Trade Liberalization and Self-Control Problems
This paper analyzes the welfare effects of trade liberalization when some individuals suffer from self-control problems and hence consume too much of goods which generate immediate benefits but entail future costs. Within a classic Ricardian model of trade, the welfare efects depend crucially on the direction of trade. In the importing country, individuals who are suciently price-sensitive and have a sufficiently strong self-control problem lose from trade. In the exporting country, all individuals unambiguously gain from trade. These ndings are however not robust to changes in the assumptions on production technology and market structure. Within a new trade model with increasing returns to scale and monopolistic competition, individuals with self-control problems can lose in both countries. In contrast to the Ricardian setting, even individuals without self-control problems can lose if the average self-control problem is stronger in their country than in the country they start trading with.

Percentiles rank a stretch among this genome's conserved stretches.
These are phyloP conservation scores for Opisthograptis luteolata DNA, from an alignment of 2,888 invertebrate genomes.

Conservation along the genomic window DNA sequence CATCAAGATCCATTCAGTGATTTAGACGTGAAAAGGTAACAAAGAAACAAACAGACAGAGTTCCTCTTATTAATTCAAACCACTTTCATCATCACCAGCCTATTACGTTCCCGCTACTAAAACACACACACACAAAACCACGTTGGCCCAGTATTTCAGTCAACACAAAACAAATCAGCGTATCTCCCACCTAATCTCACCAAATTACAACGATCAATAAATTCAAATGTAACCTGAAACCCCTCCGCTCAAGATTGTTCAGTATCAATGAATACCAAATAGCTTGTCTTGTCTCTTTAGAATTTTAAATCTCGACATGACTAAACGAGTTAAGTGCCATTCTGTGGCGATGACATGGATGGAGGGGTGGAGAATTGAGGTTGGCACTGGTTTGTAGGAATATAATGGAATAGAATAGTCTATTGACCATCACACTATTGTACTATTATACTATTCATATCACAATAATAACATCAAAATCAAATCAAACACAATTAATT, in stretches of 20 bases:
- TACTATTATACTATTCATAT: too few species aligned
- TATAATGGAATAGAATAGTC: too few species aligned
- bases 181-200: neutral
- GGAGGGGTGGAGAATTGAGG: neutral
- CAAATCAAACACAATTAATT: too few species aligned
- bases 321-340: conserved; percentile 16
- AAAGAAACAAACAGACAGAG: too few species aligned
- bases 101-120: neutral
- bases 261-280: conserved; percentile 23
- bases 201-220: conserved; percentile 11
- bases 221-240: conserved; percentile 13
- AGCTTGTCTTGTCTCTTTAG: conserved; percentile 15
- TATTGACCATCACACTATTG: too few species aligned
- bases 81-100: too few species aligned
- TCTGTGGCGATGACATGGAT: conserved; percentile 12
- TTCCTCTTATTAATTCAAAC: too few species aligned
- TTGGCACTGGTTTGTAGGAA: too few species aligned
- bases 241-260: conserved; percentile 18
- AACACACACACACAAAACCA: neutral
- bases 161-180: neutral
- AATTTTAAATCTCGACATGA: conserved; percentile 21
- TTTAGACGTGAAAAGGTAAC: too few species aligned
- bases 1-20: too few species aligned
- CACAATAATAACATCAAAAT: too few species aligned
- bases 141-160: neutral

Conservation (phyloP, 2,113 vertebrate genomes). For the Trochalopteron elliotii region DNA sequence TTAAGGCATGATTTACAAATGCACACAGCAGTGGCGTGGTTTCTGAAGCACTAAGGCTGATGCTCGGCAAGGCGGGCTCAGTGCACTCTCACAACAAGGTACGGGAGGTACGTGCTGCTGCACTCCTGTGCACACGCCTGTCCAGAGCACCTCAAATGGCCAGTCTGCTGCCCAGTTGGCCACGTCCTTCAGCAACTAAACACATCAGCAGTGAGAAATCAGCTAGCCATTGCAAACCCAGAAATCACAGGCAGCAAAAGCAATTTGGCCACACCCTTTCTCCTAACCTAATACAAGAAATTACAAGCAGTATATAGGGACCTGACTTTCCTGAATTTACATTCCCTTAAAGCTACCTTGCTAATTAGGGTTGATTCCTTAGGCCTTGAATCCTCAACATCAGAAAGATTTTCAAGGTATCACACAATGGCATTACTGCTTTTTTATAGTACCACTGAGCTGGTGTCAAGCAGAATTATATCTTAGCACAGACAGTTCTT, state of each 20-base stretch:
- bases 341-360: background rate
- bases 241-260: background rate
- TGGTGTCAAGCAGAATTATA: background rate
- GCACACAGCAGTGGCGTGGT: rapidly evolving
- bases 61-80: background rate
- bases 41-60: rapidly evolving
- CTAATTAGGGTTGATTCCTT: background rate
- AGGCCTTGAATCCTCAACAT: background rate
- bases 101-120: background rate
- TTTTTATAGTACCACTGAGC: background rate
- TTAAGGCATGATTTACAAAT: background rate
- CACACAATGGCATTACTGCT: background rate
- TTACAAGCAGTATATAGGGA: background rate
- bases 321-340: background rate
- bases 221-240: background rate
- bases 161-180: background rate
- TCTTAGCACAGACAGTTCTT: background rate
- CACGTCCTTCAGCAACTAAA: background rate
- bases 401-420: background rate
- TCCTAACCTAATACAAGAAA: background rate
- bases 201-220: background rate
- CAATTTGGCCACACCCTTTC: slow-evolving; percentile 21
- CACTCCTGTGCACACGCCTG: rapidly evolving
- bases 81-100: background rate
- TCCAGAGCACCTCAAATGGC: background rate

|Date of creation:||15 May 2011|
|Date of revision:||15 May 2011|
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